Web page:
The sum of is written and the sum of the digits of this number is written and the process is repeated a number of times, till a one digit number is obtained. What is this one digit number?

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- Jul 16th 2006, 09:22 PMmalaygoelSum of digits
The sum of is written and the sum of the digits of this number is written and the process is repeated a number of times, till a one digit number is obtained. What is this one digit number?

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Malay - Jul 19th 2006, 09:13 PMSoroban
Hello, Malay!

Quote:

The sum of is written and the sum of the digits of this number is written

and the process is repeated until a one-digit number is obtained.

What is this one-digit number?

The sum-of-digits means we are dealing with "digital roots"

. . . . . that the numbers are reduced modulo-9.

We can reduce the products as we work, rather than waiting until the final product.

Since

. . then:

Hence: .

Therefore: .

The one-digit number is

~ ~ ~ ~ ~ ~ ~ ~ ~ ~ ~ ~ ~ ~ ~ ~ ~ ~ ~ ~ ~ ~ ~ ~ ~ ~ ~ ~ ~ ~

An alternate solution . . .

Consider the digit roots of consecutive powers of 2.

. . .

The digits roots have a six-digit cycle: 2-4-8-7-5-1.

Since

. . the digit root of is the fourth one:

- Jul 19th 2006, 10:09 PMmalaygoel
but why have you found modulo 9?

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Malay - Jul 20th 2006, 08:13 AMSoroban
Hello, Malay!

Quote:

but why have you found modulo 9?

It's a bit tricky to explain . . . Given a positive integer ,

it turns out that is equivalent to the sum of its digits, modulo 9.

If , then: .

Let's see if I can devise a proof for this . . .

Let

. .

. .

. .

. . . . . . . . . . . . This expression is a multiple of 9*****

Therefore: .

~ ~ ~ ~ ~ ~ ~ ~ ~ ~ ~ ~ ~ ~ ~ ~ ~ ~ ~ ~ ~ ~ ~ ~ ~ ~ ~ ~ ~ ~

*****is of the form: . (*k*9's)

- Jul 20th 2006, 09:26 AMmalaygoelQuote:

Originally Posted by**Soroban**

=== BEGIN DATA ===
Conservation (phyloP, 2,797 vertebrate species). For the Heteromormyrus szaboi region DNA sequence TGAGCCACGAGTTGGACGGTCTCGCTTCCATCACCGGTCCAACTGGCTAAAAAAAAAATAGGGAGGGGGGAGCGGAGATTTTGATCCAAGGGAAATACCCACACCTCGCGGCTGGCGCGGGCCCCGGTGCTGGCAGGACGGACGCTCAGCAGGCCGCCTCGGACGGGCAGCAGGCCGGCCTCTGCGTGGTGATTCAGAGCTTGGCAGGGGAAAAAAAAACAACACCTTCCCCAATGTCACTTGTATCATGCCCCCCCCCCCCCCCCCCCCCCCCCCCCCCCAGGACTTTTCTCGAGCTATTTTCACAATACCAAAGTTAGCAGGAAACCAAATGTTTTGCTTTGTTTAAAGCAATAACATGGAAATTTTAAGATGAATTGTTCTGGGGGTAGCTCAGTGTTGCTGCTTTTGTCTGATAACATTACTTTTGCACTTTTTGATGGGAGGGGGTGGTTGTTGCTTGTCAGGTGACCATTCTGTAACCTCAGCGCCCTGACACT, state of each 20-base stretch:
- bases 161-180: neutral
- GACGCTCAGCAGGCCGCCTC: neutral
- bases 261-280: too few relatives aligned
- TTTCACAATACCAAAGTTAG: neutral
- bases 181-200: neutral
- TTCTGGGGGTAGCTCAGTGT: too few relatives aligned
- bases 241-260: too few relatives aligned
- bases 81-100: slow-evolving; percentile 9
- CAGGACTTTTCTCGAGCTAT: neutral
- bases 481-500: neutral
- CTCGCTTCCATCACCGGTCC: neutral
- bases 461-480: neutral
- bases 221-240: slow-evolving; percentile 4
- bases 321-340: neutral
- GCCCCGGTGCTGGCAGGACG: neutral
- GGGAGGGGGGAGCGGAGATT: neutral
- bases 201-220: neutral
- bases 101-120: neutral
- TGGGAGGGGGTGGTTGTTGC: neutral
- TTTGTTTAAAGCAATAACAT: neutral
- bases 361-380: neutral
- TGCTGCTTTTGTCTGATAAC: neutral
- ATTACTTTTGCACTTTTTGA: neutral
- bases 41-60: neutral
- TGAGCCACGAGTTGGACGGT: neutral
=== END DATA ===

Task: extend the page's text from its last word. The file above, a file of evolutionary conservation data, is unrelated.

Let is N. It contains n digits. You have found the sum of digits of n(equal to a+b+c+d+....+n)

But how will you find a+b+c+d+..+n so than we can proceed to the next step.

Malay - Jul 20th 2006, 09:53 AMSoroban
Hello, Malay!

Quote:

Ok.

Let . . . It contains digits.

You have found the sum of digits of

But how will you find so that we can proceed to the next step?

We don't need that sum . . . We can work with smaller quantities.

If and , then

Since

. . then: .

And from there, we can work our way__up__to

- Jul 20th 2006, 10:00 AMmalaygoel
I think I was not clear in my last post.

Suppose we have a number 256784 which is congruent to 5 modulo 9.

You showed that it is congruent to 2+5+6+7+8+4 modulo 9

now, what will be the next step

Malay - Jul 20th 2006, 03:47 PMSoroban
Hello again, Malay!

I hope I can finally make this clear . . .

We*don't need the product*to find its digital root.

Your thoughts seem to be along this tline:

Consider and add its digits.

If the sum is greater than 9, add the digits again.

Continue until you get a one-digit number.

Grabbing our calculator:

Then:

But we can get the final digit*without*expanding .

We have: .

Since

So we have: .*. . . see?*

The original problem was .

We will**never**see that number ... nor be able to add its digits ... ever!

. . (It begins and has 302 digits.)

So we begin with, say, , and__create__an expression with .

- Jul 20th 2006, 03:59 PMQuick
what is modulo 9?

- Jul 20th 2006, 05:52 PMgalactus
This comes from the old "casting out nines" technique.

- Jul 20th 2006, 08:36 PMmalaygoelQuote:

Originally Posted by**Soroban**

I just got. There was some misunderstanding.

Thanks

Keep Smiling

Malay